Loots was originally a nautical instrument maker, who worked in the same street as Johannes van Keulen and Hendrick Doncker. In the 1680s he served as an apprentice to Doncker. He was accepted into the Guild of Booksellers in 1693 and began publishing charts and atlases under his own name, flourishing in the competitive sea chart trade of the late seventeenth and early eighteenth centuries. Loots published several sea atlases and separately issued charts.
The rise of the van Keulen firm who, by the start of the eighteenth century, dominated the Amsterdam chart business, probably led Loots to combine forces with Claes de Vries and Antoni de Winter produce sea charts on a Mercator Projection, however the venture had foundered by 1707, with many of their plates being sold to van Keulen.
After Jacob Robijn’s death, sometime between 1707–1717, the plates for his edition of Arent Roggeveen’s pilot, Het Brandende Veen — The Burning Fen, passed into Loots’s hands. He added his imprint to the majority of the charts and published an English edition in 1717.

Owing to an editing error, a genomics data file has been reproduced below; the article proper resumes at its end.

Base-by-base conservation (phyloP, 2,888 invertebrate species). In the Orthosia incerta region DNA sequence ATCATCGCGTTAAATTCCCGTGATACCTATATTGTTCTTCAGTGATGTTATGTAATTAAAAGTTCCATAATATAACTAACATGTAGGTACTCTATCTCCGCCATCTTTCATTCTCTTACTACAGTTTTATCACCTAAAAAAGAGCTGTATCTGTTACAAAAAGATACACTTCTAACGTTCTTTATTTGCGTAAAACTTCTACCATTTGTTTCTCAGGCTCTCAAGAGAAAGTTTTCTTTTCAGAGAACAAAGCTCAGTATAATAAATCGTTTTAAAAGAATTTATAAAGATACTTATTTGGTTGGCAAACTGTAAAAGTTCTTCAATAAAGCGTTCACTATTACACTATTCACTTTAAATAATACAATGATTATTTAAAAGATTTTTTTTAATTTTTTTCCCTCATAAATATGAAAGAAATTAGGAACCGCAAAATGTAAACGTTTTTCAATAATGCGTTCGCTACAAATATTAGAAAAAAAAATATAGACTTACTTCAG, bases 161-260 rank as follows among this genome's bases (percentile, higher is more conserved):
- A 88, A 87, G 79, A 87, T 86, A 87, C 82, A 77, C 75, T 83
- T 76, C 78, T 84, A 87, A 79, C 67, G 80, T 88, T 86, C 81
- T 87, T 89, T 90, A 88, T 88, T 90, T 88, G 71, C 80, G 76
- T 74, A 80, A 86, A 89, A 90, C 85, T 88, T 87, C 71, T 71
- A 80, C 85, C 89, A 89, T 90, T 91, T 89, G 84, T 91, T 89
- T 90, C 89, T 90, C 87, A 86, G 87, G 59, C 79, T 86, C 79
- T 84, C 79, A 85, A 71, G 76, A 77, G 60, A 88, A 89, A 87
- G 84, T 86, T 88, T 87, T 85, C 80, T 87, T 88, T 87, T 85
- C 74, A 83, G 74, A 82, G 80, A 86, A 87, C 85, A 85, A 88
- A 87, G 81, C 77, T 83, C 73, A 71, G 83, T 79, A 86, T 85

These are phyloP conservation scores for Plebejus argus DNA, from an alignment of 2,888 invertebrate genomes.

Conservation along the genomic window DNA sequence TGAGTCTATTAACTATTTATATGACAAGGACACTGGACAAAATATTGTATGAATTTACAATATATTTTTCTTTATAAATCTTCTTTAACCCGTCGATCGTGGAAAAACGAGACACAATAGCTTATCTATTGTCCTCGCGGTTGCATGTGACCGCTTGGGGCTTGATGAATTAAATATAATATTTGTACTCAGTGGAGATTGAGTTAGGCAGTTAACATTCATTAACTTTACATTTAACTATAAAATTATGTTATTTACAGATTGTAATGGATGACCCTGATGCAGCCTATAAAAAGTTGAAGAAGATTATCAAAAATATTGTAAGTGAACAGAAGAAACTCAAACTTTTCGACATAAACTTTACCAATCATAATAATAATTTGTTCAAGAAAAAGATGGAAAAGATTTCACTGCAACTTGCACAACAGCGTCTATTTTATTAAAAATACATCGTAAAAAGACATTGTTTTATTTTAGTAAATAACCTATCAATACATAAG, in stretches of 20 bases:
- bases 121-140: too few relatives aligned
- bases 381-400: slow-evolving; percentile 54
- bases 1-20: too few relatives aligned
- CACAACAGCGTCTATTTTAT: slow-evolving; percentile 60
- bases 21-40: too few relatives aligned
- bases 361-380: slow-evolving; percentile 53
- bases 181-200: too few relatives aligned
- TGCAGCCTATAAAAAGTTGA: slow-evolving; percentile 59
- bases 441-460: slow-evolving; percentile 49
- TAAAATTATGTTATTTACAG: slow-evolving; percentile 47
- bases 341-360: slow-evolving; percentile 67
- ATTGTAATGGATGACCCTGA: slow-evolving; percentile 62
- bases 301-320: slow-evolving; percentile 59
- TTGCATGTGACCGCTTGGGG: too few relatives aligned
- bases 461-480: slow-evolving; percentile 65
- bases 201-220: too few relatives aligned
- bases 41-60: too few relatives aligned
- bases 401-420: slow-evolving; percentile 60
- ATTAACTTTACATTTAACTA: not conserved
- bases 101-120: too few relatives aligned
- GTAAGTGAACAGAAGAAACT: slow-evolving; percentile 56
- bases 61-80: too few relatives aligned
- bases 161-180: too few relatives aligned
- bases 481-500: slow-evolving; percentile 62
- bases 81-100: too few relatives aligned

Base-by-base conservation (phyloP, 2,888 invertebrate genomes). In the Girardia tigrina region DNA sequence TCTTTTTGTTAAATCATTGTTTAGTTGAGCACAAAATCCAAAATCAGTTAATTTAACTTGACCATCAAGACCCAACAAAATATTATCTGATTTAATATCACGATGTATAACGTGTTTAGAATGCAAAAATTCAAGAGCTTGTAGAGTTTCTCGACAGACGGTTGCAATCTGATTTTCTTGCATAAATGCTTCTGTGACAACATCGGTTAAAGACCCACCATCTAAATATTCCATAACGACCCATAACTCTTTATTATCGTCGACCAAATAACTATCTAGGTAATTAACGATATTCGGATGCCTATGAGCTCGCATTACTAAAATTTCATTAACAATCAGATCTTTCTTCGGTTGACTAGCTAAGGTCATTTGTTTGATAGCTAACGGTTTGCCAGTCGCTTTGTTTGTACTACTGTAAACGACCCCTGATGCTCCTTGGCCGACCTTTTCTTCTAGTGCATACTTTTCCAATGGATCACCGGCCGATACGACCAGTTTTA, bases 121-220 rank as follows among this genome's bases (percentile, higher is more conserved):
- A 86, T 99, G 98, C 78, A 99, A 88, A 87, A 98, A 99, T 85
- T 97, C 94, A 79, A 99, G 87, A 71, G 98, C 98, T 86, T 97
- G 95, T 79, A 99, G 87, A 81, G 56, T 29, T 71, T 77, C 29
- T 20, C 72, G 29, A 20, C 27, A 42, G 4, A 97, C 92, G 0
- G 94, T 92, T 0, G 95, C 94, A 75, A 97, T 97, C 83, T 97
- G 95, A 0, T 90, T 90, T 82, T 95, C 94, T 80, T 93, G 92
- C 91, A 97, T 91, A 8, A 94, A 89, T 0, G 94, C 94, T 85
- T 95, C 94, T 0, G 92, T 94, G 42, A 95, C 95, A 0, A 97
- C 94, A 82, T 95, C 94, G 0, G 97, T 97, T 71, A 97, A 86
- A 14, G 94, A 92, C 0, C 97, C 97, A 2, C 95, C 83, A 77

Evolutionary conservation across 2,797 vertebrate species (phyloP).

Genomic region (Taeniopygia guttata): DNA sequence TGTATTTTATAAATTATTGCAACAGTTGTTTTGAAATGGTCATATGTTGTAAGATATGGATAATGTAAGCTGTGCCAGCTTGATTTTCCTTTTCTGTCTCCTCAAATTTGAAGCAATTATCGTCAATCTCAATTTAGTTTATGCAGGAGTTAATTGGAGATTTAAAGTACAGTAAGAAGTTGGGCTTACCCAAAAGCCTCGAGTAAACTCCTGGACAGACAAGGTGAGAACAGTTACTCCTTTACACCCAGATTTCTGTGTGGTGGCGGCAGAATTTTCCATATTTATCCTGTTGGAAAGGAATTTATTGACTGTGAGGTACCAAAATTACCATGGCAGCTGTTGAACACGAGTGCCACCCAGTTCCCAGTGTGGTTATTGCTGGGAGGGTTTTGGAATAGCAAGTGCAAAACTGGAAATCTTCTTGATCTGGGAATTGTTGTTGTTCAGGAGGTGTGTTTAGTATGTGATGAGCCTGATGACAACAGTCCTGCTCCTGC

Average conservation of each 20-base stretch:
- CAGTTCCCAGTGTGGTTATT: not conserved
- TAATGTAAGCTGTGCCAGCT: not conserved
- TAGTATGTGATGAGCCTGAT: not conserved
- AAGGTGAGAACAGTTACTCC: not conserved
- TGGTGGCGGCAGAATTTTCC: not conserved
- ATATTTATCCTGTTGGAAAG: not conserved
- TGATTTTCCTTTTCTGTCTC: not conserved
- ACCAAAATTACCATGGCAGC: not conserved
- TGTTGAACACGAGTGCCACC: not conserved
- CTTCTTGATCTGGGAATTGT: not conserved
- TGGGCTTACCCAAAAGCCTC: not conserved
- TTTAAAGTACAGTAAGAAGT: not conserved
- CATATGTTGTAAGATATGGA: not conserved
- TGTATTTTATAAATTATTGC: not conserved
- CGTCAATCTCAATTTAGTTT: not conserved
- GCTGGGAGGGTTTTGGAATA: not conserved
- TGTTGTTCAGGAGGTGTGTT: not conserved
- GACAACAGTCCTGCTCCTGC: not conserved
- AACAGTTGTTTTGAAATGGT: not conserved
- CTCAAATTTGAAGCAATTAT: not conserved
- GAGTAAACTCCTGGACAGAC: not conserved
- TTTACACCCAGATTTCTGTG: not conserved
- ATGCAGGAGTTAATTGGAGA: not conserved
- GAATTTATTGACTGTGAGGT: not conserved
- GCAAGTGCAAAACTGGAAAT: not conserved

At this point he was possibly approached by Jacob Conijnberg, nephew of Caspar and Jacob Lootsman, and publisher of an English edition of their Zee-Spiegel. Their respective works, one covering the English coast, and the other the east coast of America, would, when combined, form a rudimentary “fifth book” (i.e. covering the navigation from England to the New World). They must have assumed that the work would find a ready market in London; however, not only were the charts by this time at least forty years out of date, but also the London publishers Mount and Page had by this time obtained a similar market dominance to the one enjoyed by the van Keulens in Amsterdam. These factors must have hampered the project’s success, and when combined with the high mortality rate of sea pilots, lead to its extreme rarity.
The inventory of Loots’s shop included four hundred and sixty-four copperplates, a figure much larger than the actual number of printed maps known.